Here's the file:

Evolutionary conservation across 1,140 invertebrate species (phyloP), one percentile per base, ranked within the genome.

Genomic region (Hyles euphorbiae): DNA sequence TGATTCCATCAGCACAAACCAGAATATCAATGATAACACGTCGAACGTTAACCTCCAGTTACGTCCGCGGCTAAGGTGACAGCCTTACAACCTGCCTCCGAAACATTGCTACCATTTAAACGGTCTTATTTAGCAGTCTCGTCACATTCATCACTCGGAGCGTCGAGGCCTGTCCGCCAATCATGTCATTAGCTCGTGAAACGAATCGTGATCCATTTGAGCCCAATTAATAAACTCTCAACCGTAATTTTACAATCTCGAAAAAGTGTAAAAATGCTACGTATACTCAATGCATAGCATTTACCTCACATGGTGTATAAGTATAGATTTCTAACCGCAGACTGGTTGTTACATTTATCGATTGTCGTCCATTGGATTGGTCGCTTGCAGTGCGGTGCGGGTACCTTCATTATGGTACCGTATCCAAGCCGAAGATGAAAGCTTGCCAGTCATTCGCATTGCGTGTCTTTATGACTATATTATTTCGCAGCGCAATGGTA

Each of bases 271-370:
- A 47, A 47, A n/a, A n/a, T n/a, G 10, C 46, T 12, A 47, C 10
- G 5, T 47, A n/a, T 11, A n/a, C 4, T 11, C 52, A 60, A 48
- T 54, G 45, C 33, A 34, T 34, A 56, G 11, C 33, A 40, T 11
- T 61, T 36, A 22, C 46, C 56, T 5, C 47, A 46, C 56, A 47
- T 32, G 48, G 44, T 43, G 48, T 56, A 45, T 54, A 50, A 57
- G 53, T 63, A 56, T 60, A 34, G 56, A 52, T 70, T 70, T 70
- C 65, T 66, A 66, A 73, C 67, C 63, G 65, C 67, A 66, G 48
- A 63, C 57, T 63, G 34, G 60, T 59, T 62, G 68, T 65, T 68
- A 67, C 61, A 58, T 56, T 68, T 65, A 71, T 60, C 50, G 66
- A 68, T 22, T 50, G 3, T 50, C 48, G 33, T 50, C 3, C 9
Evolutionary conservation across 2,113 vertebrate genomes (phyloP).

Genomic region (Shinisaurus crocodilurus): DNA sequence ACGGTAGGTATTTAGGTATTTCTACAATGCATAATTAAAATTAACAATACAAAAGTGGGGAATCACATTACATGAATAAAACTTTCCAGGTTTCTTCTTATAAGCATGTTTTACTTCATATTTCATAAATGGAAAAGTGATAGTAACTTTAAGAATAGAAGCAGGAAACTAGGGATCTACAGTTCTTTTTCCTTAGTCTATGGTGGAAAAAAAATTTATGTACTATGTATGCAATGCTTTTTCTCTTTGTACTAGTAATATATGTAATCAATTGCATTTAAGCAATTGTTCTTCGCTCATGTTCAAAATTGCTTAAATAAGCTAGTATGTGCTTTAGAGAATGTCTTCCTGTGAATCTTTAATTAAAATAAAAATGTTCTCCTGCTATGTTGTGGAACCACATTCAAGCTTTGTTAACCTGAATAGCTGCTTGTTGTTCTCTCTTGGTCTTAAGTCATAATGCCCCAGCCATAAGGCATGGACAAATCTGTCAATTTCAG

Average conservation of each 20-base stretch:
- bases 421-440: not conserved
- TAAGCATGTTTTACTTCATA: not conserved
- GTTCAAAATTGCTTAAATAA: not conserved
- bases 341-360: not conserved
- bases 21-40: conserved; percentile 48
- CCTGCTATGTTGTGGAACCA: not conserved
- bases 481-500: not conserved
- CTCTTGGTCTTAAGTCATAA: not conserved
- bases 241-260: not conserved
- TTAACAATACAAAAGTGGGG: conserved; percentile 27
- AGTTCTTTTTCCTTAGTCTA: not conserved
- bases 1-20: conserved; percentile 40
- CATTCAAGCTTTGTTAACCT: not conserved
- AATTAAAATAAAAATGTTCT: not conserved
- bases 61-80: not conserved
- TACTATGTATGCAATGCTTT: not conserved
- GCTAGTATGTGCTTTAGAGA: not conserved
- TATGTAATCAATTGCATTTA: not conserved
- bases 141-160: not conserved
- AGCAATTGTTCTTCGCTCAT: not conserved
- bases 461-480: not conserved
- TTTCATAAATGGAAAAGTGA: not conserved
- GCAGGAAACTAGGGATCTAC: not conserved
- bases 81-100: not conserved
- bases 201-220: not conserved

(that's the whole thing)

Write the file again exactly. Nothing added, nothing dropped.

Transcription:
Evolutionary conservation across 1,140 invertebrate species (phyloP), one percentile per base, ranked within the genome.

Genomic region (Hyles euphorbiae): DNA sequence TGATTCCATCAGCACAAACCAGAATATCAATGATAACACGTCGAACGTTAACCTCCAGTTACGTCCGCGGCTAAGGTGACAGCCTTACAACCTGCCTCCGAAACATTGCTACCATTTAAACGGTCTTATTTAGCAGTCTCGTCACATTCATCACTCGGAGCGTCGAGGCCTGTCCGCCAATCATGTCATTAGCTCGTGAAACGAATCGTGATCCATTTGAGCCCAATTAATAAACTCTCAACCGTAATTTTACAATCTCGAAAAAGTGTAAAAATGCTACGTATACTCAATGCATAGCATTTACCTCACATGGTGTATAAGTATAGATTTCTAACCGCAGACTGGTTGTTACATTTATCGATTGTCGTCCATTGGATTGGTCGCTTGCAGTGCGGTGCGGGTACCTTCATTATGGTACCGTATCCAAGCCGAAGATGAAAGCTTGCCAGTCATTCGCATTGCGTGTCTTTATGACTATATTATTTCGCAGCGCAATGGTA

Each of bases 271-370:
- A 47, A 47, A n/a, A n/a, T n/a, G 10, C 46, T 12, A 47, C 10
- G 5, T 47, A n/a, T 11, A n/a, C 4, T 11, C 52, A 60, A 48
- T 54, G 45, C 33, A 34, T 34, A 56, G 11, C 33, A 40, T 11
- T 61, T 36, A 22, C 46, C 56, T 5, C 47, A 46, C 56, A 47
- T 32, G 48, G 44, T 43, G 48, T 56, A 45, T 54, A 50, A 57
- G 53, T 63, A 56, T 60, A 34, G 56, A 52, T 70, T 70, T 70
- C 65, T 66, A 66, A 73, C 67, C 63, G 65, C 67, A 66, G 48
- A 63, C 57, T 63, G 34, G 60, T 59, T 62, G 68, T 65, T 68
- A 67, C 61, A 58, T 56, T 68, T 65, A 71, T 60, C 50, G 66
- A 68, T 22, T 50, G 3, T 50, C 48, G 33, T 50, C 3, C 9
Evolutionary conservation across 2,113 vertebrate genomes (phyloP).

Genomic region (Shinisaurus crocodilurus): DNA sequence ACGGTAGGTATTTAGGTATTTCTACAATGCATAATTAAAATTAACAATACAAAAGTGGGGAATCACATTACATGAATAAAACTTTCCAGGTTTCTTCTTATAAGCATGTTTTACTTCATATTTCATAAATGGAAAAGTGATAGTAACTTTAAGAATAGAAGCAGGAAACTAGGGATCTACAGTTCTTTTTCCTTAGTCTATGGTGGAAAAAAAATTTATGTACTATGTATGCAATGCTTTTTCTCTTTGTACTAGTAATATATGTAATCAATTGCATTTAAGCAATTGTTCTTCGCTCATGTTCAAAATTGCTTAAATAAGCTAGTATGTGCTTTAGAGAATGTCTTCCTGTGAATCTTTAATTAAAATAAAAATGTTCTCCTGCTATGTTGTGGAACCACATTCAAGCTTTGTTAACCTGAATAGCTGCTTGTTGTTCTCTCTTGGTCTTAAGTCATAATGCCCCAGCCATAAGGCATGGACAAATCTGTCAATTTCAG

Average conservation of each 20-base stretch:
- bases 421-440: not conserved
- TAAGCATGTTTTACTTCATA: not conserved
- GTTCAAAATTGCTTAAATAA: not conserved
- bases 341-360: not conserved
- bases 21-40: conserved; percentile 48
- CCTGCTATGTTGTGGAACCA: not conserved
- bases 481-500: not conserved
- CTCTTGGTCTTAAGTCATAA: not conserved
- bases 241-260: not conserved
- TTAACAATACAAAAGTGGGG: conserved; percentile 27
- AGTTCTTTTTCCTTAGTCTA: not conserved
- bases 1-20: conserved; percentile 40
- CATTCAAGCTTTGTTAACCT: not conserved
- AATTAAAATAAAAATGTTCT: not conserved
- bases 61-80: not conserved
- TACTATGTATGCAATGCTTT: not conserved
- GCTAGTATGTGCTTTAGAGA: not conserved
- TATGTAATCAATTGCATTTA: not conserved
- bases 141-160: not conserved
- AGCAATTGTTCTTCGCTCAT: not conserved
- bases 461-480: not conserved
- TTTCATAAATGGAAAAGTGA: not conserved
- GCAGGAAACTAGGGATCTAC: not conserved
- bases 81-100: not conserved
- bases 201-220: not conserved